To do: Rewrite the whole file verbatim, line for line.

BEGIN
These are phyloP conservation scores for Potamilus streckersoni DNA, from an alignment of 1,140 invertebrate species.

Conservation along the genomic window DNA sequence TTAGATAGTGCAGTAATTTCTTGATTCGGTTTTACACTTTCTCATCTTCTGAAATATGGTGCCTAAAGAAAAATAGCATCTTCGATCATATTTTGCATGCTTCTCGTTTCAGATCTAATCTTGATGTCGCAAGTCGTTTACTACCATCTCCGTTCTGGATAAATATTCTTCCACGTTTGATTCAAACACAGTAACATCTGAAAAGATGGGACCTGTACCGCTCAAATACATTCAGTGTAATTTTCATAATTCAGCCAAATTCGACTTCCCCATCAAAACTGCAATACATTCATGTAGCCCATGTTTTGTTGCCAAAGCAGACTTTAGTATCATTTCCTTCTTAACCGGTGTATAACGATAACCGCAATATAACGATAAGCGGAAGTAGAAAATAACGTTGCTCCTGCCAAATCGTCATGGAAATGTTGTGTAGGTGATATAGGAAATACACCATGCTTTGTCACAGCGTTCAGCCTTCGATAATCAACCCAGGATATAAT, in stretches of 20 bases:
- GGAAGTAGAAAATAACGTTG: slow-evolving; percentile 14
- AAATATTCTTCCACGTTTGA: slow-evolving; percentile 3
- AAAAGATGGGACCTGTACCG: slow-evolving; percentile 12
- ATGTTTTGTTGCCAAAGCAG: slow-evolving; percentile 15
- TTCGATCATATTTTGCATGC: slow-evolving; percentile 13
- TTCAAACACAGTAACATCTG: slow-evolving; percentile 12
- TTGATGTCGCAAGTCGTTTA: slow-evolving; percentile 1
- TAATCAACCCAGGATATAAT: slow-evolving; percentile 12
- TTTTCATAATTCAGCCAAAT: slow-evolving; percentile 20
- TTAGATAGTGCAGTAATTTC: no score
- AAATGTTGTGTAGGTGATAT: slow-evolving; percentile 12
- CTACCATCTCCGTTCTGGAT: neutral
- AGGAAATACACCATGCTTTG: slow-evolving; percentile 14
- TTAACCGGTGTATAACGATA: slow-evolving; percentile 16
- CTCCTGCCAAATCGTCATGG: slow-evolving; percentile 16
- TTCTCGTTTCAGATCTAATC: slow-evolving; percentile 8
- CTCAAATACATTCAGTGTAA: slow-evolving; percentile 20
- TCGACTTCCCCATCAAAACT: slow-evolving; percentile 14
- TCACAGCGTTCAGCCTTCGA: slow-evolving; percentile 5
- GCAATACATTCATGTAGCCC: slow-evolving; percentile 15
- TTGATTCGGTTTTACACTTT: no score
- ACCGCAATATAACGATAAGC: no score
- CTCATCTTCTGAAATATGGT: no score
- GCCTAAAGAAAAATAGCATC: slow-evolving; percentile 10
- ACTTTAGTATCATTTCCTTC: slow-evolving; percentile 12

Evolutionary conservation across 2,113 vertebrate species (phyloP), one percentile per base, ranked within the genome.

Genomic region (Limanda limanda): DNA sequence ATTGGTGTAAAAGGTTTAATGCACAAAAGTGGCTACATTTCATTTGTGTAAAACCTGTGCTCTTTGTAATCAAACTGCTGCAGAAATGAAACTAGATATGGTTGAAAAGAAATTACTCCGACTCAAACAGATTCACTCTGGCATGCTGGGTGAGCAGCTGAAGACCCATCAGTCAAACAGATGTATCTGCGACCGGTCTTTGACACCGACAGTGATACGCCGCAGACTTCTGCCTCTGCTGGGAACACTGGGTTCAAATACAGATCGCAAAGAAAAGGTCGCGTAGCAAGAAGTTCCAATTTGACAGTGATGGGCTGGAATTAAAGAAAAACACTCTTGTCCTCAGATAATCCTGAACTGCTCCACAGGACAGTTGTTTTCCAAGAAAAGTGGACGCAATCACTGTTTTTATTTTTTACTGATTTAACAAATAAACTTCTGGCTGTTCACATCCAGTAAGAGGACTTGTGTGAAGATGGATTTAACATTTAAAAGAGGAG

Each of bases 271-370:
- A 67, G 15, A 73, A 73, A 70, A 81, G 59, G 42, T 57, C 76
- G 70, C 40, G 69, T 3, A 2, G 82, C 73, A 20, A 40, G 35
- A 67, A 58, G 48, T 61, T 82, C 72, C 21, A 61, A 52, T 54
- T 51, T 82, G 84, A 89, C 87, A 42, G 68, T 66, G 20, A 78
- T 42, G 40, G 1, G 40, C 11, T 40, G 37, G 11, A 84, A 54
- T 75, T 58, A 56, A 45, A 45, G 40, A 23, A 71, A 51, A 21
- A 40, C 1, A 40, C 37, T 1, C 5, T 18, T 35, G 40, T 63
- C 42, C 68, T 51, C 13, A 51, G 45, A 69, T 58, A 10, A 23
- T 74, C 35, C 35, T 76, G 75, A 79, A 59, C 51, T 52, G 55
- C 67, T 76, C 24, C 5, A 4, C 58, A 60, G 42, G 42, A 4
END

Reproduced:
These are phyloP conservation scores for Potamilus streckersoni DNA, from an alignment of 1,140 invertebrate species.

Conservation along the genomic window DNA sequence TTAGATAGTGCAGTAATTTCTTGATTCGGTTTTACACTTTCTCATCTTCTGAAATATGGTGCCTAAAGAAAAATAGCATCTTCGATCATATTTTGCATGCTTCTCGTTTCAGATCTAATCTTGATGTCGCAAGTCGTTTACTACCATCTCCGTTCTGGATAAATATTCTTCCACGTTTGATTCAAACACAGTAACATCTGAAAAGATGGGACCTGTACCGCTCAAATACATTCAGTGTAATTTTCATAATTCAGCCAAATTCGACTTCCCCATCAAAACTGCAATACATTCATGTAGCCCATGTTTTGTTGCCAAAGCAGACTTTAGTATCATTTCCTTCTTAACCGGTGTATAACGATAACCGCAATATAACGATAAGCGGAAGTAGAAAATAACGTTGCTCCTGCCAAATCGTCATGGAAATGTTGTGTAGGTGATATAGGAAATACACCATGCTTTGTCACAGCGTTCAGCCTTCGATAATCAACCCAGGATATAAT, in stretches of 20 bases:
- GGAAGTAGAAAATAACGTTG: slow-evolving; percentile 14
- AAATATTCTTCCACGTTTGA: slow-evolving; percentile 3
- AAAAGATGGGACCTGTACCG: slow-evolving; percentile 12
- ATGTTTTGTTGCCAAAGCAG: slow-evolving; percentile 15
- TTCGATCATATTTTGCATGC: slow-evolving; percentile 13
- TTCAAACACAGTAACATCTG: slow-evolving; percentile 12
- TTGATGTCGCAAGTCGTTTA: slow-evolving; percentile 1
- TAATCAACCCAGGATATAAT: slow-evolving; percentile 12
- TTTTCATAATTCAGCCAAAT: slow-evolving; percentile 20
- TTAGATAGTGCAGTAATTTC: no score
- AAATGTTGTGTAGGTGATAT: slow-evolving; percentile 12
- CTACCATCTCCGTTCTGGAT: neutral
- AGGAAATACACCATGCTTTG: slow-evolving; percentile 14
- TTAACCGGTGTATAACGATA: slow-evolving; percentile 16
- CTCCTGCCAAATCGTCATGG: slow-evolving; percentile 16
- TTCTCGTTTCAGATCTAATC: slow-evolving; percentile 8
- CTCAAATACATTCAGTGTAA: slow-evolving; percentile 20
- TCGACTTCCCCATCAAAACT: slow-evolving; percentile 14
- TCACAGCGTTCAGCCTTCGA: slow-evolving; percentile 5
- GCAATACATTCATGTAGCCC: slow-evolving; percentile 15
- TTGATTCGGTTTTACACTTT: no score
- ACCGCAATATAACGATAAGC: no score
- CTCATCTTCTGAAATATGGT: no score
- GCCTAAAGAAAAATAGCATC: slow-evolving; percentile 10
- ACTTTAGTATCATTTCCTTC: slow-evolving; percentile 12

Evolutionary conservation across 2,113 vertebrate species (phyloP), one percentile per base, ranked within the genome.

Genomic region (Limanda limanda): DNA sequence ATTGGTGTAAAAGGTTTAATGCACAAAAGTGGCTACATTTCATTTGTGTAAAACCTGTGCTCTTTGTAATCAAACTGCTGCAGAAATGAAACTAGATATGGTTGAAAAGAAATTACTCCGACTCAAACAGATTCACTCTGGCATGCTGGGTGAGCAGCTGAAGACCCATCAGTCAAACAGATGTATCTGCGACCGGTCTTTGACACCGACAGTGATACGCCGCAGACTTCTGCCTCTGCTGGGAACACTGGGTTCAAATACAGATCGCAAAGAAAAGGTCGCGTAGCAAGAAGTTCCAATTTGACAGTGATGGGCTGGAATTAAAGAAAAACACTCTTGTCCTCAGATAATCCTGAACTGCTCCACAGGACAGTTGTTTTCCAAGAAAAGTGGACGCAATCACTGTTTTTATTTTTTACTGATTTAACAAATAAACTTCTGGCTGTTCACATCCAGTAAGAGGACTTGTGTGAAGATGGATTTAACATTTAAAAGAGGAG

Each of bases 271-370:
- A 67, G 15, A 73, A 73, A 70, A 81, G 59, G 42, T 57, C 76
- G 70, C 40, G 69, T 3, A 2, G 82, C 73, A 20, A 40, G 35
- A 67, A 58, G 48, T 61, T 82, C 72, C 21, A 61, A 52, T 54
- T 51, T 82, G 84, A 89, C 87, A 42, G 68, T 66, G 20, A 78
- T 42, G 40, G 1, G 40, C 11, T 40, G 37, G 11, A 84, A 54
- T 75, T 58, A 56, A 45, A 45, G 40, A 23, A 71, A 51, A 21
- A 40, C 1, A 40, C 37, T 1, C 5, T 18, T 35, G 40, T 63
- C 42, C 68, T 51, C 13, A 51, G 45, A 69, T 58, A 10, A 23
- T 74, C 35, C 35, T 76, G 75, A 79, A 59, C 51, T 52, G 55
- C 67, T 76, C 24, C 5, A 4, C 58, A 60, G 42, G 42, A 4